Now this is no advertisement for less zeal. There must be zeal for Christ and for truth. If there is no zeal for Christ and for truth, there is no true faith. Moral excellence must be supplied into true faith. Praise God for young people with zeal! But just because they have such zeal, they must earnestly seek to grow in the knowledge of Christ. Otherwise, much of their fine zeal for Christ may be wasted. Also, young Christians must seek to be guided in their zeal by older Christians. Their zealous activity for Christ should be wisely guided by experienced leaders. This is why God has appointed that the church should be led by elders and not by youngers!
Christian Fathers and Mothers
The Bible calls on fathers and mothers to be disciple their children in the Christian faith. Ephesians 6:4 says, “Fathers, do not provoke your children to anger, but bring them up in the discipline and instruction of the Lord.” The whole book of Proverbs in its calls for children to pay attention to the wisdom of their fathers and mothers teaches the duty of parents to teach the Christian faith to their children. How can fathers do that and how can mothers assist them unless they are themselves theologians? I have to confess that I have not read the book, but I really like the title of the book, Housewife Theologian! This is why it is particularly crucial for fathers to be growing in their knowledge of the Christian faith and in their ability to speak of it and teach it to their children.
Pastors and Aspiring Pastors
This is also why pastors and aspiring pastors must be theologians. It is they who are primarily responsible to make theological knowledge of the Christian faith practically available to the Christian church. Untold damage has been done by so-called pastors who simply do not understand the confessional and theological tradition of the church. This means ordinarily, although not universally, that pastors and aspiring pastors be required to study a thorough theological curriculum in preparation for the Christian ministry. Of course, there are men (like Spurgeon) who because of natural gift and blessed upbringing do not require such a course of study. But frankly most men are not Spurgeons in either way and need such a required course of study. That is why places like Covenant Baptist Theological Seminary must exist and may make a claim on the church’s resources because such training is necessary.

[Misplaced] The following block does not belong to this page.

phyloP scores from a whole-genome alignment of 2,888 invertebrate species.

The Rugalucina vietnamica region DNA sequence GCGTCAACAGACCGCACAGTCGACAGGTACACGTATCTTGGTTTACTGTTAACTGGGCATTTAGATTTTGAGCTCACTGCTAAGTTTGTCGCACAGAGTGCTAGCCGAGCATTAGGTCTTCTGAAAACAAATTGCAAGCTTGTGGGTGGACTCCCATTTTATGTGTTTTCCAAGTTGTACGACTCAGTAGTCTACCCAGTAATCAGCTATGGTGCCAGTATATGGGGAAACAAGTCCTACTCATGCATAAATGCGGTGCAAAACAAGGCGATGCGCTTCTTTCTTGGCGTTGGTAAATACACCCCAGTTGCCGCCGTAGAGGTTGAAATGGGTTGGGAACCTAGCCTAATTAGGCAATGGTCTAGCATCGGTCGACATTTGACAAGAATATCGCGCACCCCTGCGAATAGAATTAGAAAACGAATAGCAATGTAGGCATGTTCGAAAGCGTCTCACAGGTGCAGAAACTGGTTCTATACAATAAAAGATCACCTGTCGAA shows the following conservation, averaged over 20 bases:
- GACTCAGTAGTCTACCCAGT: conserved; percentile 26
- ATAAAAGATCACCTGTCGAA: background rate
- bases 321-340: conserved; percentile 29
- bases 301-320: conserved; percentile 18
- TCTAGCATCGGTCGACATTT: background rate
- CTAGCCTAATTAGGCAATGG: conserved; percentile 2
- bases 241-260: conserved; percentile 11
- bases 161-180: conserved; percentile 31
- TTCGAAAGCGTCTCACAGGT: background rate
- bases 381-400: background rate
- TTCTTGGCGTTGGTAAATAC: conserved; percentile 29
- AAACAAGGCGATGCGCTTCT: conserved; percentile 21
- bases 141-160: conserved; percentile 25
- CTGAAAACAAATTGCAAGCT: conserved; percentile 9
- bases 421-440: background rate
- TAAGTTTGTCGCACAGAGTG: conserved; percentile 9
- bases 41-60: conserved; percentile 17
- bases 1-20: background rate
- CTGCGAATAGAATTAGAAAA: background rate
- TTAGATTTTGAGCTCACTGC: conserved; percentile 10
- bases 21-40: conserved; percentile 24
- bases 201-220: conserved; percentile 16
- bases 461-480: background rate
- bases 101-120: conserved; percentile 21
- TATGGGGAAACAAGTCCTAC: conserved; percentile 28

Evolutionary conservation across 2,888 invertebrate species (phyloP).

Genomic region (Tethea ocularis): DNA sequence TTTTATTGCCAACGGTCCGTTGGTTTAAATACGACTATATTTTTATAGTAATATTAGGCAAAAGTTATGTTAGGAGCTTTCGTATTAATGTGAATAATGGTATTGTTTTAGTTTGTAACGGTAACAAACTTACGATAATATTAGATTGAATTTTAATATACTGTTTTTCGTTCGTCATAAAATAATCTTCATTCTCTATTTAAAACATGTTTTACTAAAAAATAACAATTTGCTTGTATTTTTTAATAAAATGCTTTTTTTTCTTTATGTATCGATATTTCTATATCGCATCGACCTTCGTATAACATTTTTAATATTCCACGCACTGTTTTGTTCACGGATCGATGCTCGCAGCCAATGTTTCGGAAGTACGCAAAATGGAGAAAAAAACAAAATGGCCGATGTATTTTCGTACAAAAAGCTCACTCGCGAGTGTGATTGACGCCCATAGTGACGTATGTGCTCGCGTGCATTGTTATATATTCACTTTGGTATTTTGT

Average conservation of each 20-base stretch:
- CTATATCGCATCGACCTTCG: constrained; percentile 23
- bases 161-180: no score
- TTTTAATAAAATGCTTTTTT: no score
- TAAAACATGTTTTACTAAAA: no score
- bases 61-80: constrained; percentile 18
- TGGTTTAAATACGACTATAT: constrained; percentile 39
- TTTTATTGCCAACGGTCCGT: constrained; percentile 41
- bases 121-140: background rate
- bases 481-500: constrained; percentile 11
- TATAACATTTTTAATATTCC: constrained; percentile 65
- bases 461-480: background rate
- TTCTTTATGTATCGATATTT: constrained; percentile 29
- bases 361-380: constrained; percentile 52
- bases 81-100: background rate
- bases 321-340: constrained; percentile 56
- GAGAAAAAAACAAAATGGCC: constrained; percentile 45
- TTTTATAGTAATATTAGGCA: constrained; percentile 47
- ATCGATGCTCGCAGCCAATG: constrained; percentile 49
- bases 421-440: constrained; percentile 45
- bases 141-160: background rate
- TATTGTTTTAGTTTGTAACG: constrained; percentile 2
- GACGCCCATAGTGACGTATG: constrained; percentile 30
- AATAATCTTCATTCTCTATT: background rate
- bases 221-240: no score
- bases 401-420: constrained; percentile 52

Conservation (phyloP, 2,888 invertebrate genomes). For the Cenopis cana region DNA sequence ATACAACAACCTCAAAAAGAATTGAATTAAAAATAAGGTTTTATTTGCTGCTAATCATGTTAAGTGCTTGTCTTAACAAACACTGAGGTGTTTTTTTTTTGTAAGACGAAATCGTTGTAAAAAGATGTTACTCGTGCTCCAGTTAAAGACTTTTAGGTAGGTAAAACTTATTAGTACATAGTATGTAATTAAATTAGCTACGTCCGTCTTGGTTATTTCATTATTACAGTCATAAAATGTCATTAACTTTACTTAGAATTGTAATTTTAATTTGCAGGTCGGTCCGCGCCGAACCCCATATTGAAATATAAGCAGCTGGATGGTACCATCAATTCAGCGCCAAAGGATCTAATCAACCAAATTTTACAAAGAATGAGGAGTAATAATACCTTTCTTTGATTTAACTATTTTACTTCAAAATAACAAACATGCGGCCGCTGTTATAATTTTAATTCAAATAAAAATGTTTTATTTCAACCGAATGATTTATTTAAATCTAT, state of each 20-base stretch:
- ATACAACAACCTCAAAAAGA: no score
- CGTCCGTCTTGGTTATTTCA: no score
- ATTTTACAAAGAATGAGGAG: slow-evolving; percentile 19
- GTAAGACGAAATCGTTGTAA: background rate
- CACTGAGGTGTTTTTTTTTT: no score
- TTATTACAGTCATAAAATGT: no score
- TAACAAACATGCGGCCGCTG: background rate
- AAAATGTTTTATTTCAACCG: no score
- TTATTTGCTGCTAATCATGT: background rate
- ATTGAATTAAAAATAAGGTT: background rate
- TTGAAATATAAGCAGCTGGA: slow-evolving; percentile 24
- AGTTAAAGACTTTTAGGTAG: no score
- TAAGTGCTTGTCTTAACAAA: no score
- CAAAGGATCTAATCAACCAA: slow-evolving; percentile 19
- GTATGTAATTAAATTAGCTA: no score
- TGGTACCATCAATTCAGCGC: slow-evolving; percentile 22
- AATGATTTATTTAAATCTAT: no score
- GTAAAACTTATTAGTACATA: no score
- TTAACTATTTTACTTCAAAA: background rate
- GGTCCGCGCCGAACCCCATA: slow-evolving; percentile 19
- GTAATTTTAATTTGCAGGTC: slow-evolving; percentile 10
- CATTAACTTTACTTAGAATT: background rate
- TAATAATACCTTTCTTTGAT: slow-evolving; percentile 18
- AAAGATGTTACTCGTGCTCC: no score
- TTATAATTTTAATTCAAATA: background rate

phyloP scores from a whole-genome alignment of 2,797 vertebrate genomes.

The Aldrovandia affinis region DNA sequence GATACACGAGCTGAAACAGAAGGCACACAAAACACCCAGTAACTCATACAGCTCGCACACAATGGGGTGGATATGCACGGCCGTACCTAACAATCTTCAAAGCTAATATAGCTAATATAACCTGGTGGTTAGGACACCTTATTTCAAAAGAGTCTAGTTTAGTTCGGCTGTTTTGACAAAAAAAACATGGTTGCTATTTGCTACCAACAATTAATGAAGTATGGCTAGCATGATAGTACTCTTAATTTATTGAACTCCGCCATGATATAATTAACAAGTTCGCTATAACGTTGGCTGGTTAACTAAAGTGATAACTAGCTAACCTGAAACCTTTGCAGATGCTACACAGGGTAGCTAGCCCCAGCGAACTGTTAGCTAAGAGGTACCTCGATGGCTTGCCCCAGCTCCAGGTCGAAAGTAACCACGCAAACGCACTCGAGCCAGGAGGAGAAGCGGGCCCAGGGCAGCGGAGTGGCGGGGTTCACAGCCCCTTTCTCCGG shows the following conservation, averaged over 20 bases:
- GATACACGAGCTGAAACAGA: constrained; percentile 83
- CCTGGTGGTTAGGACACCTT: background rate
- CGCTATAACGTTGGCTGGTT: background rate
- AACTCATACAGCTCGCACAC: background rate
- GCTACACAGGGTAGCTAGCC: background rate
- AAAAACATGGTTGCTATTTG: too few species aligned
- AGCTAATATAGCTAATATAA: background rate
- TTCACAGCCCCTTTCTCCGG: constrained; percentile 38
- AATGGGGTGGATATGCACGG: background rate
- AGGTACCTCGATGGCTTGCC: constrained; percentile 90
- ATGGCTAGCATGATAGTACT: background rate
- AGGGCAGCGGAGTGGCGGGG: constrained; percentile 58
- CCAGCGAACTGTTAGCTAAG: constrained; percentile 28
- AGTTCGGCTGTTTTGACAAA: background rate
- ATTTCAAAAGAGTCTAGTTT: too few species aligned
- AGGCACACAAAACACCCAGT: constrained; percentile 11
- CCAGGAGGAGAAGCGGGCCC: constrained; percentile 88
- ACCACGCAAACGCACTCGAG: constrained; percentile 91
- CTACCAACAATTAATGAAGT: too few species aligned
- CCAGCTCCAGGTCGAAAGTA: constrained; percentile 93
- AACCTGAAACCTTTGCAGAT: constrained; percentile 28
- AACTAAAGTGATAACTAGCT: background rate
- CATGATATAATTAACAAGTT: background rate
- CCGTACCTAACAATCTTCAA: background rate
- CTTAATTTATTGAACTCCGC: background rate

There is never any room for self-satisfied complacency or moralistic pride in our graces and virtues in the Christian life. This is one of the clearest lessons that Peter teaches us in this list. No virtue except love is complete by itself, and who can ever say that they have enough love? You can never rest satisfied with your attainments. If one says, I have faith, he must ask himself, but do I have moral excellence? If one says, I have attained moral excellence, he must be asked, but do you have knowledge? We may never have the attitude in the Christian life that says: “I have attained. Leave me alone. I don’t need to be exhorted. I’m alright.” Young people, especially, how can you justify having this attitude to your parents when they try to talk to you about ways you need to grow in grace? We must always strive to be approachable by those who would help us grow in grace and in the knowledge of our Lord Jesus Christ.
Every grace and virtue (again except for love) has its counterfeit, its evil twin, its deformed counterpart. What we think is the beautiful nose of faith can be the Pinocchio deformity of dead orthodoxy. The lovely and caring hands of moral excellence can really be the claws of blind zeal. As we will see next week, the strong chin of what we think to be knowledge may be the witch’s jaw of arrogant opinionated-ness. Every virtue may be deformed into something evil and ugly. Let him who thinks he stands take heed lest he fall. You have faith, do you? It is only true faith, if it has a zeal for God. You have moral excellence or zeal, do you? It is only true zeal, if it is supplied and guided by a deepening knowledge of God. It is possible to be religious and deceived. It is possible to be a professing Christian and deceived. It is possible to be active in the church and deceived. It is possible to be moral and deceived. Take a closer look at those things in yourself that you thought were Christian grace. If they are really, they will stand up to a closer inspection. Is your faith characterized by moral excellence and zeal for God? Is your moral excellence supplied with a deepening knowledge of God and His Word? Is Christ really formed in you? And if He is not, isn’t this a good time to admit it and to cry out for the mercy that alone can remake you in the image of Christ.